The following articles are related to the topic of ELDERS

Peter Vs. the Papacy

There is a sense in which it is a distressful thing to be forced to throw the floodlight upon the religious error of one's friends.No spiritually sensitive person enjoys seeing others offended.But there is a guiding principle that must ever prevail in religious matters.As Paul once expressed it: "So then am I become your enemy by telling you the truth?" ... read more »

Pope Issues Apostolic Letter on 24th Anniversary of His “Petrine Ministry”

October 16th, 2002 was the 24th anniversary of Pope John Paul II. I don't track papal news from day to day. I was curious, however, when a broadcast noted that only four other "popes" had a longer tenure than John Paul II: Pius IX, Leo XIII, Pius VI - and Peter himself! (Note: the use of the word "pope" is ... read more »

Two “Stewards”—A Study in Contrast

The term "steward" derives from a compound Greek term, oikonomos, signifying "house arranger." Employed ten times by the New Testament writers, it basically has to do with one who has been entrusted with the responsibility of managing a household, i.e., the property belonging to another. It is used of church leaders, "elders" (Titus 1:7), of teachers of the word, e.g., ... read more »

Congregational Autonomy: Not a Shield for Error

In the first century, when churches operated under the ultimate oversight of inspired apostles, congregations were independent. There was no superstructure by which they were tied together. There was neither pope, bishop, nor council to regulate the affairs of local groups. It was an abandonment of this pattern that eventually gave rise to the hierarchy of the Roman Catholic system ... read more »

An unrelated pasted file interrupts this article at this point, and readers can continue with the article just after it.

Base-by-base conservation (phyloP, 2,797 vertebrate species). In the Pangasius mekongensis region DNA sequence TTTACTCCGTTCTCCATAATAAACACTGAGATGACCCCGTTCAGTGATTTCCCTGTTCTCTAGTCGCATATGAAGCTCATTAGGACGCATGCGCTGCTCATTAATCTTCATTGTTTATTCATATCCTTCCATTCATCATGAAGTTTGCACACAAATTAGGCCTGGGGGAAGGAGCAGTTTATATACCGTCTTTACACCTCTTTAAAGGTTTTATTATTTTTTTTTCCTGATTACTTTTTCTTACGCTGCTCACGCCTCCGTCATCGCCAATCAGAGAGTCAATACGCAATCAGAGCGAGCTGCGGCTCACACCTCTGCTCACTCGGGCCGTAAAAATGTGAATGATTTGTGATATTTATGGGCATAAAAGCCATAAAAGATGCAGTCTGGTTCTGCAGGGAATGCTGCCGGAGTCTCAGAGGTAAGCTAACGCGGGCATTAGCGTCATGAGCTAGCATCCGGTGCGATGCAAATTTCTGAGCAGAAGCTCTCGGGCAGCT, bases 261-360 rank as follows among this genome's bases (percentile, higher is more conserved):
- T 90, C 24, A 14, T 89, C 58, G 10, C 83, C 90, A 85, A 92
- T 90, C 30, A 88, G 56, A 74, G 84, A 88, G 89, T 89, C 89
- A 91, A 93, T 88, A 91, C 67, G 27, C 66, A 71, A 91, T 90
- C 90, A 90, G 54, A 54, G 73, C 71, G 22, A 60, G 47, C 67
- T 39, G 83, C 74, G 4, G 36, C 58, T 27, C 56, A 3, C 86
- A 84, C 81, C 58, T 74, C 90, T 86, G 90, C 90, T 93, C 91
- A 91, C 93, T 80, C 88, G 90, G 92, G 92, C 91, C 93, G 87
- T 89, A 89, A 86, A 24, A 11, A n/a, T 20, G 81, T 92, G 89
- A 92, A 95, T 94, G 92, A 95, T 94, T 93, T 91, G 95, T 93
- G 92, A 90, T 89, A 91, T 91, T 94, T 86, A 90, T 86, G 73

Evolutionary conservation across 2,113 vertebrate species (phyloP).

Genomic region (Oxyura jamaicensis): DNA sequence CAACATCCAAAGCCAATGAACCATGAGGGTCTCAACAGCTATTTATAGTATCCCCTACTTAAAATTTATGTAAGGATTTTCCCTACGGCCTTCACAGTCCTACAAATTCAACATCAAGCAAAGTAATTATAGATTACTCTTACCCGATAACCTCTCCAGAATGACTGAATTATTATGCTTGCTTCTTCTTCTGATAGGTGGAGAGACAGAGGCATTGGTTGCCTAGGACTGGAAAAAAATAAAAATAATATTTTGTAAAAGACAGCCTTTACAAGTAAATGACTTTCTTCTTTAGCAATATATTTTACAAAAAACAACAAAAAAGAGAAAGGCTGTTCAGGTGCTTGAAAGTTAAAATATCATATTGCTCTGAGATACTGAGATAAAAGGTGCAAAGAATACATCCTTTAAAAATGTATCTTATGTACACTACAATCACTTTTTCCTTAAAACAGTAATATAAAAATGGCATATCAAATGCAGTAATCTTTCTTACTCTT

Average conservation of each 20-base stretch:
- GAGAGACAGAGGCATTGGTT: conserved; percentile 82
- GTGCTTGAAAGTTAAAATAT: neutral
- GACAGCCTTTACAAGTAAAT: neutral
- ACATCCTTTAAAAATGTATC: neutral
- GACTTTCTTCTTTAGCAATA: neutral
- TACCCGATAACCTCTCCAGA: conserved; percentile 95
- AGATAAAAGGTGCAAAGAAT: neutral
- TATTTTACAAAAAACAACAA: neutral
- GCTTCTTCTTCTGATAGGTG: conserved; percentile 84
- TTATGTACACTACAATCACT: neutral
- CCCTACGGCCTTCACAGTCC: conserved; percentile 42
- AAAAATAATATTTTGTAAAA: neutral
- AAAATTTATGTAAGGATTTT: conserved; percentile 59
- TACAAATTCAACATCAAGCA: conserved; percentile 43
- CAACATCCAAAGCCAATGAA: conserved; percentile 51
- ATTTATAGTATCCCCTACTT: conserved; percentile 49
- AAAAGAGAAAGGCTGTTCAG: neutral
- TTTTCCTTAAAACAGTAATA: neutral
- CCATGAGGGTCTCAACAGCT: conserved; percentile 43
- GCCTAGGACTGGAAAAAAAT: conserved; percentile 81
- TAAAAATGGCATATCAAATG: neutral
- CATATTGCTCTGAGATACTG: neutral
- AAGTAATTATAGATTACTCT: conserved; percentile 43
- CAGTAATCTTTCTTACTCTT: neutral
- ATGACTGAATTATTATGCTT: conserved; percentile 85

The Papacy and Mark’s Significant Omission

About six months before his death, Jesus was in northern Palestine, in the area of Caesarea Philippi. It was at this time that a conversation of some renown, between Christ and his disciples, took place. Matthew's version of the narrative is as follows: "Who do men say the Son of man is? And they said, Some say John the Baptist; ... read more »

Are Preachers To Be Called “Reverend”?

"Do you have information as to when various denominations began to apply the term 'reverend' to preachers?" The title "Reverend" has been adopted in many English-speaking denominations as a courtesy designation for clergymen. Higher orders are designated as "Very Reverend," "Right Reverend," or "Most Reverend." Professor Burton S. Easton, of the General Theological Seminary of the Episcopal Church, has briefly ... read more »

My People Are Destroyed for a Lack of Knowledge

In those days before the fall of the northern kingdom of Israel to the Assyrians (722 B.C.), the prophet Hosea focused upon one of the causes of Israel's impending destruction - ignorance was a fundamental problem (Hos. 4:6). In a similar vein, Isaiah, speaking for the Lord, warned the southern kingdom of Judah of a coming time of punitive devastation: ... read more »

The Indestructible Church of Christ

Have there been members of the true church of Christ since Pentecost? Some answer yes, based upon certain biblical texts; others doubt it since there appears to be no continuous historical record of such. Daniel, in considering the future administration of the Roman Empire (63 B.C. - A.D. 476), declared: And in the days of those kings shall the God ... read more »

Identifying the Church of the New Testament

The following material is the transcription of a lecture presented to a group of interested Bible students. The style is, therefore, more spoken than written. It is not burdened with technical argument or documentation. Several months ago, the nation's news programs were dominated by the story concerning the young woman from California who worked as a congressional aide, and who ... read more »

Hebrews 2:1 – Giving Heed to the Gospel

The writer of Hebrews contends that Christians ought to earnestly give heed to the things that were spoken (i.e., gospel principles), lest they drift away from them (Hebrews 2:1). Of special interest in this passage is the verb "give heed" (Grk. prosecho), which derives from pros (facing, towards) and echo (to have, hold). The etymology thus suggests turning one's attention ... read more »